An auto-code generator, for example, is another important key to a quick transition from purchasing the microcontroller to turning the motor. In this respect, DAvE Drive version 2 shortens the evaluation time for motor control developers because the motor control code can be generated via a GUI instead of handwriting thousands lines of code. DAvE Drive gives hardware engineers access to know-how in control techniques for electronic systems, and it uses the full power of the related microcontroller, eg, it generates optimised FOC code for XC886 using its vector computer. Without this system, a developer would usually require expert knowledge in both motor control and assembler programming.
The next level of support is to provide an entire reference system comprising microcontrollers, sensors and power devices. This is an excellent platform for training, evaluation and starting development, as the kit can be directly connected to an application such as a 3-phase motor.
DAvE Drive application code generator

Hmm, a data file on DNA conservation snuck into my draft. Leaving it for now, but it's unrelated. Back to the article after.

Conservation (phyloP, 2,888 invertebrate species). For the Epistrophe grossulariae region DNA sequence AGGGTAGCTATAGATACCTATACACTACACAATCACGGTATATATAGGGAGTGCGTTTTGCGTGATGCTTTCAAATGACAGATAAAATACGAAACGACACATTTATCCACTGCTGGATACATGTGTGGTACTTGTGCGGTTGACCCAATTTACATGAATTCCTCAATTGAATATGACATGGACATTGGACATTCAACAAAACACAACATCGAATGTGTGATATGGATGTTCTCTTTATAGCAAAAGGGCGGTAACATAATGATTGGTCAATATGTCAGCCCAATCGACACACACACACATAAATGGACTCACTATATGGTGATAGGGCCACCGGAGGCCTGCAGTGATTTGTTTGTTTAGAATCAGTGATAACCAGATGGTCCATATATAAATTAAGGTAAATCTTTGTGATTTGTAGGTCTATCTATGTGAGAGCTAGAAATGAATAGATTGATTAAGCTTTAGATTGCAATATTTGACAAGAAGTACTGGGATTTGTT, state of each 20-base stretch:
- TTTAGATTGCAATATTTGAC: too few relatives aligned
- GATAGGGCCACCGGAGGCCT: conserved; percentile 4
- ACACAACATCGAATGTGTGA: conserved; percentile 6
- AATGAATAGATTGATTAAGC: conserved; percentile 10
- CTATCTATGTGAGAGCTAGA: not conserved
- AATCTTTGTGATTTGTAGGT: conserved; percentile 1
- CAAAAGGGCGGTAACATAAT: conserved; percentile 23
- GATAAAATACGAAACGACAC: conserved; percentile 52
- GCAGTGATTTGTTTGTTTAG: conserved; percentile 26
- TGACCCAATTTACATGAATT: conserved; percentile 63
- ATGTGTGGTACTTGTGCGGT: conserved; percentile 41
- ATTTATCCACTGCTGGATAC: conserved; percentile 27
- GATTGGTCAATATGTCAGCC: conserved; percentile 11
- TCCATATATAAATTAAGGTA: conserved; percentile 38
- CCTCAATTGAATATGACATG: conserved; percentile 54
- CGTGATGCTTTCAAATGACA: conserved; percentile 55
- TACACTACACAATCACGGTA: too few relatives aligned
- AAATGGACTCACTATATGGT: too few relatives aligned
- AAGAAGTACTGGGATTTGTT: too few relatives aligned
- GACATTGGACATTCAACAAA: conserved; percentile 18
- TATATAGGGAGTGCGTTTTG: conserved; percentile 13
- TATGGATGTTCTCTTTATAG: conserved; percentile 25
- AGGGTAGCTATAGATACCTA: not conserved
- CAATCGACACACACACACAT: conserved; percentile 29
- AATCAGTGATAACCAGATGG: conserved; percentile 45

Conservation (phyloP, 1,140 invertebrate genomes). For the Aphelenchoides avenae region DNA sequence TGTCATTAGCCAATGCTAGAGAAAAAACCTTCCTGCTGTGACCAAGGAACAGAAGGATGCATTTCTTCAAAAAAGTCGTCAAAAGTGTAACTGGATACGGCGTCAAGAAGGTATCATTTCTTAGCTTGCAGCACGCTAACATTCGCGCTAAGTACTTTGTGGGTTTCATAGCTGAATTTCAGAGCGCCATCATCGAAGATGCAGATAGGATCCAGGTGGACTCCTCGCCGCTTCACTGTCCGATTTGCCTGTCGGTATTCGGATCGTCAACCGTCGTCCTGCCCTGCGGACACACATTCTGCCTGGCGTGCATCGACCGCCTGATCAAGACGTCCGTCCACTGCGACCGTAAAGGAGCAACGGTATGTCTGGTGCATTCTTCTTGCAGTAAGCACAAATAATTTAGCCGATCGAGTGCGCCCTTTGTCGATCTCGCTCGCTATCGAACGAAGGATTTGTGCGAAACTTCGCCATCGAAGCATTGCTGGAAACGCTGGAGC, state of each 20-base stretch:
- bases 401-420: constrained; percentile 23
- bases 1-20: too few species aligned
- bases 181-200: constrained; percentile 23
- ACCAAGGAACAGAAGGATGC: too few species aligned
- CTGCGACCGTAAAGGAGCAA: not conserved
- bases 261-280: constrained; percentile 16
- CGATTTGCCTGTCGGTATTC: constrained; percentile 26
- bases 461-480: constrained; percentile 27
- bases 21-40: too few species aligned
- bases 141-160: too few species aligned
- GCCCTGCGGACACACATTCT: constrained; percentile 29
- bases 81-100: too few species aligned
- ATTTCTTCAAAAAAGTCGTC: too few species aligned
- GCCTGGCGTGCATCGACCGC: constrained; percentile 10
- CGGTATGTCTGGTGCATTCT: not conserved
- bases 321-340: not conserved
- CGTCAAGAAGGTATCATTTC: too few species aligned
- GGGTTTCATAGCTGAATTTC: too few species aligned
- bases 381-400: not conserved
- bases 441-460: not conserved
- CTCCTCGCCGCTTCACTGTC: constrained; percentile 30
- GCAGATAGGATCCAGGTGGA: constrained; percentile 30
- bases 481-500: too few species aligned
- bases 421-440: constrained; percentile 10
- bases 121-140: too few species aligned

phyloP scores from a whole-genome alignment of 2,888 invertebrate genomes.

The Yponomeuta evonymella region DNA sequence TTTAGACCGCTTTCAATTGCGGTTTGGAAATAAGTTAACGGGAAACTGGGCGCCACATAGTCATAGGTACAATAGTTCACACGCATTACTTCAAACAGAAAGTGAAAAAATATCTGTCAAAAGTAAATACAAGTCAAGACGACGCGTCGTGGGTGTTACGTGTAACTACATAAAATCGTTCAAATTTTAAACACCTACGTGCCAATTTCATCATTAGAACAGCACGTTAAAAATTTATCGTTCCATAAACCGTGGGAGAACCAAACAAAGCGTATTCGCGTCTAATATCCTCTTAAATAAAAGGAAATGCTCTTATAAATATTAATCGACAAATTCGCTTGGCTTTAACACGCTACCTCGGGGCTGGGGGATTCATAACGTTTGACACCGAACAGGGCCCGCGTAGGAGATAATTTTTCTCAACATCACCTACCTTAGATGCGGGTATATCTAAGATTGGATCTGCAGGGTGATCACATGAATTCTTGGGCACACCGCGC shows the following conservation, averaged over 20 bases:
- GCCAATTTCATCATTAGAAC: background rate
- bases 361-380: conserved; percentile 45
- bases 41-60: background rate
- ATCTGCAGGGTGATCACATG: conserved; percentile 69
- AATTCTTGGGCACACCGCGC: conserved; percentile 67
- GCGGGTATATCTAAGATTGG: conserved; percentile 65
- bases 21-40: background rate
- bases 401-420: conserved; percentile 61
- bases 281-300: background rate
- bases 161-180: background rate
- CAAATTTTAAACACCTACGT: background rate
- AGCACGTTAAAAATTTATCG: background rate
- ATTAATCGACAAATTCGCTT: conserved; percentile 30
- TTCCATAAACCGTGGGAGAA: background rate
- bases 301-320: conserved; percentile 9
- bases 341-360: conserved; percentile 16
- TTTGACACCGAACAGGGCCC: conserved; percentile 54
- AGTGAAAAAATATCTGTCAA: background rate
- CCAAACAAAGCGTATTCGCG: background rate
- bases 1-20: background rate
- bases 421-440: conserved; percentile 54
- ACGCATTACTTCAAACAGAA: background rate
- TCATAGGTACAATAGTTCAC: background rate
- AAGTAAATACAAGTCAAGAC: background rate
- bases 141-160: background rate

DAvE Drive is an application-centric add-on to DAvE, which provides initialisation, configuration and driver code to ease programming. This tool generates complete algorithms in source code (C and Assembler), ready to be compiled and debugged by popular tools such as the Keil or Tasking compiler.
DAvE Drive supports both BLDC and PMSM motor types and different control algorithms such as block commutation with Hall sensors and sensorless FOC. Motor types already in the motor type library can be used, or the user can add custom characteristics of the chosen motor to the library, such as nominal voltage, phase inductance and resistance. Various control schemes (open loop, speed control, current control or speed inner current control) are supported. The tool generates optimised motor control algorithms, utilising the features of the microcontroller’s vector computer.
A scalable low voltage PMSM motor drive kit is supported by the new DAvE Drive version 2. The complete DAvE Drive application kit provides a scalable MCU solution with a drive card featuring the XC886 8-bit MCU with vector computer, power board rated up to 400 W (22–56 V d.c., 7,5 A) and the DriveMonitor USB-CAN bridge for realtime monitoring. A free tool chain including SDCC compiler and an IDE are available to let users start development without limitations.
DAvE Drive is available as a free download at www.infineon.com/davedrive.
For more information contact Davis Moodley, Infineon, +27 (0)11 706 6099, email@example.com